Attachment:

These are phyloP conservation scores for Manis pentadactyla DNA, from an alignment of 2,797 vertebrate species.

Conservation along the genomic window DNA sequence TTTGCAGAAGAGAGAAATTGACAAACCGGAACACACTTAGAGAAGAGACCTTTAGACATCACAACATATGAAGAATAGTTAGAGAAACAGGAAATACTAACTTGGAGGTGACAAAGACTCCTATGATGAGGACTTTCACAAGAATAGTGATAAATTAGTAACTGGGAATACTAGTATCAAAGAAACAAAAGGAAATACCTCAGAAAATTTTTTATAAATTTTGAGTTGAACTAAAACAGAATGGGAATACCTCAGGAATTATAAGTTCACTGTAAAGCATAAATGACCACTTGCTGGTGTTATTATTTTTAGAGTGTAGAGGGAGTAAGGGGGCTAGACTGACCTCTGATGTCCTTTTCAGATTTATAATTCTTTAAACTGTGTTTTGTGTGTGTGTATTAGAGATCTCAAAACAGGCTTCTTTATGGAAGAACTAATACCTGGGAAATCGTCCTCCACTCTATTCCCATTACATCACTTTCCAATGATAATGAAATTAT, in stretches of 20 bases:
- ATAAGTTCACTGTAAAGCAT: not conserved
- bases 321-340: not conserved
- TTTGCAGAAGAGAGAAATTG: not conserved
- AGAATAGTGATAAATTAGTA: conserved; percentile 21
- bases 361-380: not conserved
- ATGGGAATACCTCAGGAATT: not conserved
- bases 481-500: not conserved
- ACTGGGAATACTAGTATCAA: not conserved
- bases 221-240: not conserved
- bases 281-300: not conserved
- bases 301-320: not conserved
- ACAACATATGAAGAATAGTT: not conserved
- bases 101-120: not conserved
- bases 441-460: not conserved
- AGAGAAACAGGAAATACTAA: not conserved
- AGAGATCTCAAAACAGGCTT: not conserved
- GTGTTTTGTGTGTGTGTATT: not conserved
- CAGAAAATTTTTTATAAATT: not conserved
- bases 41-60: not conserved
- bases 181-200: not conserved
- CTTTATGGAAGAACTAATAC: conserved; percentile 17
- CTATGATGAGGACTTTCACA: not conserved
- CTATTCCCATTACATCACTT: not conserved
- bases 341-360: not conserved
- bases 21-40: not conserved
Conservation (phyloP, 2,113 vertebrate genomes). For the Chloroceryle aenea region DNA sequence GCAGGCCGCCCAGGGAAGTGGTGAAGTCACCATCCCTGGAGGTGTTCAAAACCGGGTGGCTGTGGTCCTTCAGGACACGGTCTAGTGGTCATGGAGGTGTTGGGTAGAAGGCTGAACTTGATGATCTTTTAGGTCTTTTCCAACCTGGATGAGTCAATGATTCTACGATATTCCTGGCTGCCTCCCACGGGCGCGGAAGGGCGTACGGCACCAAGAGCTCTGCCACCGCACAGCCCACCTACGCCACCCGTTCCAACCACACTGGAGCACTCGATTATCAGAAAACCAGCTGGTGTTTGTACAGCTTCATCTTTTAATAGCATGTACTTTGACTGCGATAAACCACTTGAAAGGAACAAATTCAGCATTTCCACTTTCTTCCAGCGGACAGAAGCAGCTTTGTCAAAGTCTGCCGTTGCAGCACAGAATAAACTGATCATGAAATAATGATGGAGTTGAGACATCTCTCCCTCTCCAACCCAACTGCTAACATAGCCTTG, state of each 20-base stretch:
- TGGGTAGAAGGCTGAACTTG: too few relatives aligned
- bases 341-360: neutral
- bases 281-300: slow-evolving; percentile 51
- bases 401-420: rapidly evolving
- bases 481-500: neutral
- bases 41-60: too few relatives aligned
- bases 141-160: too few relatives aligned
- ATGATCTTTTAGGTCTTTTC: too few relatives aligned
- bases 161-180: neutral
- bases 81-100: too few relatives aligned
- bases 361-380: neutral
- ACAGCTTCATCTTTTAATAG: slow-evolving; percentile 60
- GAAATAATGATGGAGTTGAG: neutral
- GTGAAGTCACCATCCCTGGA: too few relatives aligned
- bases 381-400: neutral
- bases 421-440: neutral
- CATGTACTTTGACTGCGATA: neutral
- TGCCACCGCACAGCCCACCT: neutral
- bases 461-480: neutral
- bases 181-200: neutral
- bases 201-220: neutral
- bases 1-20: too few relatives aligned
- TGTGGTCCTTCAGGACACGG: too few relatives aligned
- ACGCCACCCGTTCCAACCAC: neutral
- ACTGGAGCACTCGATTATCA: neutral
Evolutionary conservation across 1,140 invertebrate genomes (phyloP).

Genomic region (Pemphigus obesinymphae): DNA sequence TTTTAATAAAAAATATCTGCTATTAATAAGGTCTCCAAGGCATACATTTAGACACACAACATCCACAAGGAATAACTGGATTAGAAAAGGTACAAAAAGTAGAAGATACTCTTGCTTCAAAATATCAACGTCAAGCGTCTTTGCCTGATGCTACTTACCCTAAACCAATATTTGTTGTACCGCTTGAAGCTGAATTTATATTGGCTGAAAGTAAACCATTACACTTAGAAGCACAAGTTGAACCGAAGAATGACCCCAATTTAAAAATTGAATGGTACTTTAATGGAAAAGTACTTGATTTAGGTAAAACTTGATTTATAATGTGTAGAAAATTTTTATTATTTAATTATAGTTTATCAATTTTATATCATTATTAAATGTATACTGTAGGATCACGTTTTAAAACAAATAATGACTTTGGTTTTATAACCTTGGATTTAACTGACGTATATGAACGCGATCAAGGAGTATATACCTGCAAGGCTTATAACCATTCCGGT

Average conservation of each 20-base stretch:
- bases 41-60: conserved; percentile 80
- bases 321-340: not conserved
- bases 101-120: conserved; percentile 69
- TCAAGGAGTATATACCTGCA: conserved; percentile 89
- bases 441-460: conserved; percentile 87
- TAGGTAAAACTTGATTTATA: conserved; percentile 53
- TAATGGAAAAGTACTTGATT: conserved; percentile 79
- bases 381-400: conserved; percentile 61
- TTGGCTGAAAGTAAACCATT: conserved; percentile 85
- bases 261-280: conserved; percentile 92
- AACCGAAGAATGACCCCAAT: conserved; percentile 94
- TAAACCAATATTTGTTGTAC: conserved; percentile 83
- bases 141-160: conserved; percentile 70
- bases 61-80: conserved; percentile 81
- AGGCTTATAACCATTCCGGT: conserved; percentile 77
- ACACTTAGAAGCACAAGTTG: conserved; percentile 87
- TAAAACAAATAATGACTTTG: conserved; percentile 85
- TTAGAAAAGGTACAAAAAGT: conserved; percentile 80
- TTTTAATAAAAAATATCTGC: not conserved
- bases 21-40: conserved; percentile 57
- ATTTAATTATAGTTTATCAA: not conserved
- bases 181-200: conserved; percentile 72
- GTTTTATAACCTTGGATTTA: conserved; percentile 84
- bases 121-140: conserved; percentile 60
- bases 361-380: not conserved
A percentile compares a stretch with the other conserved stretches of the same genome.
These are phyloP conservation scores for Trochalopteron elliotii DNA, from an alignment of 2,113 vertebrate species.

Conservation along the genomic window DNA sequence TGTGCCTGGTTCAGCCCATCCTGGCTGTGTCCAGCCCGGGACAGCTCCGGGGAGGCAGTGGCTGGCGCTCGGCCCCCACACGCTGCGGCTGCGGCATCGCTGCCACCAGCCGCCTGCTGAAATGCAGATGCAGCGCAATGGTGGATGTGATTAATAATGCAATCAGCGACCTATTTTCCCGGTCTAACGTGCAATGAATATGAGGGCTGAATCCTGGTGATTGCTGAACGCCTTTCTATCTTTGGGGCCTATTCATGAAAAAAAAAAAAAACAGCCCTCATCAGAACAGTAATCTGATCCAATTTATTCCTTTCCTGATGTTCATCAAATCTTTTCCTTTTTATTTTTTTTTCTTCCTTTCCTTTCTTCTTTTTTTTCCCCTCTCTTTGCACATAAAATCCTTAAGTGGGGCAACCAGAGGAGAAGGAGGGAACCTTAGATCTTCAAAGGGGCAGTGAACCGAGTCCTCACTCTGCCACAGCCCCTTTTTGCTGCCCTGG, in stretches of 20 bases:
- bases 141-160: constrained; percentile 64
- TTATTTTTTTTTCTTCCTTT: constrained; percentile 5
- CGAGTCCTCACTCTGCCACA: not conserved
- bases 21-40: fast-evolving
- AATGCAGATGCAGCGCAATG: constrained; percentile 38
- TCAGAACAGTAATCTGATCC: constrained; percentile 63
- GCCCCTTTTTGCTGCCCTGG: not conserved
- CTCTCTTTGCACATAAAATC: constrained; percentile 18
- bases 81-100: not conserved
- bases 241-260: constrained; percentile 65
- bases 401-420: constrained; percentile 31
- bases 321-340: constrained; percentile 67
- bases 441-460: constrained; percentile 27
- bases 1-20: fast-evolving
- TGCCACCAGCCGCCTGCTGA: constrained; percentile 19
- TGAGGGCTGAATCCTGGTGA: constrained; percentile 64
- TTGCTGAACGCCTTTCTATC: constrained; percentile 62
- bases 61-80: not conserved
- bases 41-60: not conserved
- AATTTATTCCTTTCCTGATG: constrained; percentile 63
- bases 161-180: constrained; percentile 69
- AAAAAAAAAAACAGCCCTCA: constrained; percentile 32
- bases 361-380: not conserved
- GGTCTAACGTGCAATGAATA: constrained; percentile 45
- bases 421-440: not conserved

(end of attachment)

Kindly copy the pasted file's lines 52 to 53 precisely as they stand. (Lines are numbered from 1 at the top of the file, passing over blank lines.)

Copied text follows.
- ACGCCACCCGTTCCAACCAC: neutral
- ACTGGAGCACTCGATTATCA: neutral